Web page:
“I’m a big believer in going to a region you like and getting lost on purpose,” Rachael Ray said from her home in Tuscany, Italy. “My mom used to do that with me when I was a kid. We’d drive to Vermont and we’d go left instead of right or down a different street or into a different place. You don’t have to go far, but I completely love the idea of getting lost a little bit. I’m an off-the-beaten-path kind of person and I like places that have reinvented themselves.” Currently in her 16th season of the syndicated “Rachael Ray Show,” she also is the author of the upcoming cookbook, “This Must Be the Place: Dispatches & Food from the Home Front,” which will be out on October 26. Ray, who also has a home in New York, shares her travels with fans on Facebook (https://www.facebook.com/RachaelRay), Twitter (https://twitter.com/rachaelray) and TikTok (https://www.tiktok.com/@rachaelray?).
Q: What kind of changes did you have to make during this pandemic?
A: The biggest change was turning my private space – my home in the Adirondacks – into literally a television production studio. It’s just myself and my husband here, so I still feel it’s a special and intimate place for our family. It was very hard to make that adjustment.
Q: Have your travels helped you create new meals?
A: Of course! Everyone’s day-to-day life helps them create new ideas of likes and dislikes. Just like with music or film, you develop taste in all of these things. I don’t have to go anywhere. I can order new takeout if I’m in New York and be inspired by it and riff on it. It’s like hearing a new song. Every day of my life I get inspired by what people want to eat, or what people think about food, or I try a new dish. That’s how I write. I write literally dozens and dozens, if not more than 100 recipes a month, and that’s only because I enjoy experiencing new food, just like I enjoy listening to new music.
Q: If you had travel plans for 2020 and had to cancel, where were they to?
A: Our anniversary (in Italy) and we were forced to cancel about 80-something people. And, because of COVID, the venue that we use for that function is closed down until January of next year. So that was painful.
Q: What is your favorite vacation destination?
A: Our favorite place to celebrate in America is Austin. Our favorite place to celebrate our marriage is Italy. We chose to buy a property of our own in Tuscany, because that’s where we were married. We love Sicily. We’ve been lucky enough to travel over much of Italy and I’ve been lucky enough – because of my job and my work – to travel all over much of America. I love Detroit, Pittsburgh, Austin, Oakland...
Q: What was the first trip you took as a child?
A: The first trip I remember (was) going to New York City and it literally looking like the inside of a snow globe. Going to the old FAO Schwarz – it was five stories high, and you could play with everything. They had a salon and a tearoom where you could get your hair done and get tea and then go play with literally everything in the world. My mom would let us pick out one toy as our Christmas present.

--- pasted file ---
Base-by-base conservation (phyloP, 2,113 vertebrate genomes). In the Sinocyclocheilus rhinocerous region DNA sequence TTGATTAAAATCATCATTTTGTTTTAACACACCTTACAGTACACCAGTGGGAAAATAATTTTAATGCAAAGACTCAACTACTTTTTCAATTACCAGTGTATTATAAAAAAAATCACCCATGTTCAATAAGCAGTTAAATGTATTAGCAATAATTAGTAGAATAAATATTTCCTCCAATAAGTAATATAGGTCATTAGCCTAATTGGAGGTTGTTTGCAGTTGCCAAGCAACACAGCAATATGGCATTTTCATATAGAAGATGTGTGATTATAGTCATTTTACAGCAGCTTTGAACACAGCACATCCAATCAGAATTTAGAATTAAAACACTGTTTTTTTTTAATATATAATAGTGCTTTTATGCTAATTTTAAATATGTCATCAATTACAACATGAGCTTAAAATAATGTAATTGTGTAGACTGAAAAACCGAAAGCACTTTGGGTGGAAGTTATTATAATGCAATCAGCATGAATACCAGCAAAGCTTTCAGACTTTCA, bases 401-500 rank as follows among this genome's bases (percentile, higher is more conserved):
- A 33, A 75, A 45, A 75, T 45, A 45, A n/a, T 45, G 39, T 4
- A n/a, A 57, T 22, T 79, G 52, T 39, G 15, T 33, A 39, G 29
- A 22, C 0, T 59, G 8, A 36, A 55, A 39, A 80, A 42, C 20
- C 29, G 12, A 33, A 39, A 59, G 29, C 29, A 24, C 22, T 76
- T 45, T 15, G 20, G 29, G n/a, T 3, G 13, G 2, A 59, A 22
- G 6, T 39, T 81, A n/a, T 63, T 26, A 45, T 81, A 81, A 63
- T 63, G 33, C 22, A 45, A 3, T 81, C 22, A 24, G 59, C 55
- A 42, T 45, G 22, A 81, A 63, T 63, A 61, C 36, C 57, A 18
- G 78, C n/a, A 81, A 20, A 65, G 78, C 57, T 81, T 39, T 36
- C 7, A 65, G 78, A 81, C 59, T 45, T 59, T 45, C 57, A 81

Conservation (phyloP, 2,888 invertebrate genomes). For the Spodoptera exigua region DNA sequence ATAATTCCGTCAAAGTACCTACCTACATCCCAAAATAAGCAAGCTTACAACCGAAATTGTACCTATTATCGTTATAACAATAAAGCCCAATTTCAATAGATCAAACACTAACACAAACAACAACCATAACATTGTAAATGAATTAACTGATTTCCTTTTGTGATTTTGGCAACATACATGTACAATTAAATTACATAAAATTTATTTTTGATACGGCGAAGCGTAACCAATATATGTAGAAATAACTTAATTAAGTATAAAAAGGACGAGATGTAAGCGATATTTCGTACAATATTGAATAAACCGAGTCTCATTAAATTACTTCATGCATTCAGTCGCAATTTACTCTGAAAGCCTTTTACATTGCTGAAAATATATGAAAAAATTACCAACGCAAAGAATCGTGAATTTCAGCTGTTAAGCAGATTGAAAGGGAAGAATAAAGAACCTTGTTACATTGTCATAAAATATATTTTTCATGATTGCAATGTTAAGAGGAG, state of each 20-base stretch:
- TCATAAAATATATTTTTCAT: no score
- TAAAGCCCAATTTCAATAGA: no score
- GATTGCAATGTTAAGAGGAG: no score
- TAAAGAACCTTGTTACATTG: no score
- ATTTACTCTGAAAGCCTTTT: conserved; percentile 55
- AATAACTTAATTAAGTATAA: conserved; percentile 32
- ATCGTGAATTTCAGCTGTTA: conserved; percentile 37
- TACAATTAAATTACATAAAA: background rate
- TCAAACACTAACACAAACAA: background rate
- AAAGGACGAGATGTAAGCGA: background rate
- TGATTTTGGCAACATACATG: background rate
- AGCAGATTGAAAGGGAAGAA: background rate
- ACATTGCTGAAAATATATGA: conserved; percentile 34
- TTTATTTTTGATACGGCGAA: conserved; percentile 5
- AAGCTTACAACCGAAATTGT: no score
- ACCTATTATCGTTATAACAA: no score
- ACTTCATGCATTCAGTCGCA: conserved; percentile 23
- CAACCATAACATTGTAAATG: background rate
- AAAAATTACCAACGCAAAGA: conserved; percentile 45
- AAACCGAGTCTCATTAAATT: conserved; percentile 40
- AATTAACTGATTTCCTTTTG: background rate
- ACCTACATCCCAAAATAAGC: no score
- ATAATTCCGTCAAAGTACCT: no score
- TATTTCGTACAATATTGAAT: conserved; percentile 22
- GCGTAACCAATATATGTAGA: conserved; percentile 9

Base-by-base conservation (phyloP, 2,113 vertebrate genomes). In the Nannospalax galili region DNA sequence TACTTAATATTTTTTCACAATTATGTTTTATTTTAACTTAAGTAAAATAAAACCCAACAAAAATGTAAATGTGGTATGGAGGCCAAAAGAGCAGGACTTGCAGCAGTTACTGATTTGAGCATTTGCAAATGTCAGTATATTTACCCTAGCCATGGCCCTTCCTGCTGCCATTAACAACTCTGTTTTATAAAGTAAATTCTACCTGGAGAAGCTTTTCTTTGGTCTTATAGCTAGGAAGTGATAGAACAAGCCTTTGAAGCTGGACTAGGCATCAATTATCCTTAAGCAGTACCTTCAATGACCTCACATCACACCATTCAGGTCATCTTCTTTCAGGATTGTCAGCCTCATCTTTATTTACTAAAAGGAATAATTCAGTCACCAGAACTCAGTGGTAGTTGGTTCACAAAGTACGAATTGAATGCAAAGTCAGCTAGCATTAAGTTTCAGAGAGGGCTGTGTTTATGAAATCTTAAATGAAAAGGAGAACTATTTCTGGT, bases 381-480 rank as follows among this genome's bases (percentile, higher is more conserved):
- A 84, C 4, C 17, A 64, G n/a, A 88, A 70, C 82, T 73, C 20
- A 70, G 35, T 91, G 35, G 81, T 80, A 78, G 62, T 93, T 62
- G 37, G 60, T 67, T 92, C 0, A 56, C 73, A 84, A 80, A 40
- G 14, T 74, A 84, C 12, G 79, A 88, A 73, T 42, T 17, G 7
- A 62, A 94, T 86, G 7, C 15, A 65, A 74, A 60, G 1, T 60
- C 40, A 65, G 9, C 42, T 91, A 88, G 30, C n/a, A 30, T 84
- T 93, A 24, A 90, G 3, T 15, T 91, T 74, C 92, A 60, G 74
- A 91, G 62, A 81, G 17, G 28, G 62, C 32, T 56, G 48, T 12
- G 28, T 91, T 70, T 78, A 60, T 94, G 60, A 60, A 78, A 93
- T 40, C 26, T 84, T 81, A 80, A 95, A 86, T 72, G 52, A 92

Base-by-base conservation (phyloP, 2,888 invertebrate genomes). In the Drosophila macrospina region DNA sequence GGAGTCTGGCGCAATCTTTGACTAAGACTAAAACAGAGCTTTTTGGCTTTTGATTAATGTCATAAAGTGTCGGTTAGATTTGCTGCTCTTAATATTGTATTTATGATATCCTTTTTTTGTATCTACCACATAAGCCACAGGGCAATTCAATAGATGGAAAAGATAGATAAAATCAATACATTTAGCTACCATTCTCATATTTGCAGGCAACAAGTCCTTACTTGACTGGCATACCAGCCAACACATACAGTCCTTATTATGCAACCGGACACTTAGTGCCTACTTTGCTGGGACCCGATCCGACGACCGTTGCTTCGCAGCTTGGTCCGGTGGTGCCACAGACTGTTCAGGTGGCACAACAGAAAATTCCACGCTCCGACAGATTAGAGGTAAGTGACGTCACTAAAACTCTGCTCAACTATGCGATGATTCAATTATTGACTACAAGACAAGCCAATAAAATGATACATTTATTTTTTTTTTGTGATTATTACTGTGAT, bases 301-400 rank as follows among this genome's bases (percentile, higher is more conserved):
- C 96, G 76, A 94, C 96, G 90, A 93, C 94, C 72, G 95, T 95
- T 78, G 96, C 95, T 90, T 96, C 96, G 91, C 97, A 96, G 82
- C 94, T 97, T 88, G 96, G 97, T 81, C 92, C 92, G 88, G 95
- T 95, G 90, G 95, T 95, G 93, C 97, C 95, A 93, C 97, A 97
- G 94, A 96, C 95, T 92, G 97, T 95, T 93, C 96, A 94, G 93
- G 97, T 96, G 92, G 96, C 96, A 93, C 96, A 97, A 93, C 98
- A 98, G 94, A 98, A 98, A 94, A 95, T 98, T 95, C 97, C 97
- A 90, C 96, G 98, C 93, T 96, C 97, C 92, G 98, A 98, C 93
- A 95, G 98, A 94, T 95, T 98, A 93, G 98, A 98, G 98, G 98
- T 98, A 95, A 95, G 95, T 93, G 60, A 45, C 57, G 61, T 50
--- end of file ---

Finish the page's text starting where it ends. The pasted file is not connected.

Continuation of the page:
Q: What's the most important thing you've learned from your travels?
A: Humility. Perspective. And to take a breath. When I’m in another country, especially Italy, I feel like it’s OK to not be, to not do, to not achieve something. To just exist. I guess what I’ve learned from travels is grace.
Q: If you could only pick one place to eat, would you choose a casual meal at a street cart or fine dining?
A: Neither. Casual food at a table with air conditioning. (Laughs) I pick trattoria-style dining where I know I won’t get funny looks if I laugh too loudly or want to put my elbows on the table. I enjoy a good street cart for a snack. But if I’m going to have a meal, I far prefer to sit at a table, but I want this place to be filled with life, good for people watching, and filled with different points of view. I want the room itself to be a dish that’s layered with all kinds of flavors.
Q: Do you speak any foreign languages?
A: I attempt to. I studied French for six years. I’m not great at it, but I have an easier time watching movies and TV shows that are in French. I’ve also been trying to study Italian for gosh knows how many years now, but I have a very patient, lovely teacher and coach now. I do well when I’m with him, but then I go to Italy and I get very nervous. Everyone speaks so fast. I really don’t know what they’re saying. But I’m trying. I hope I get there.
Q: When you go away, what are some of your must-have items?
A: Everything. I over-pack every bag and I want to bring all of the things I love to all of the places I love. I’m not an efficient packer. I’m an over-packer. I literally got asked at the Italian airport, “Why are you bringing Italian food to Italy?” It is ridiculous. I constantly look like I’m moving in to wherever I’m going.
(Jae-Ha Kim is a New York Times bestselling author and travel writer. You can respond to this column by visiting her website at www.jaehakim.com. You may also follow “Go Away With…” on Twitter at @GoAwayWithJae where Jae-Ha Kim welcomes your questions and comments.)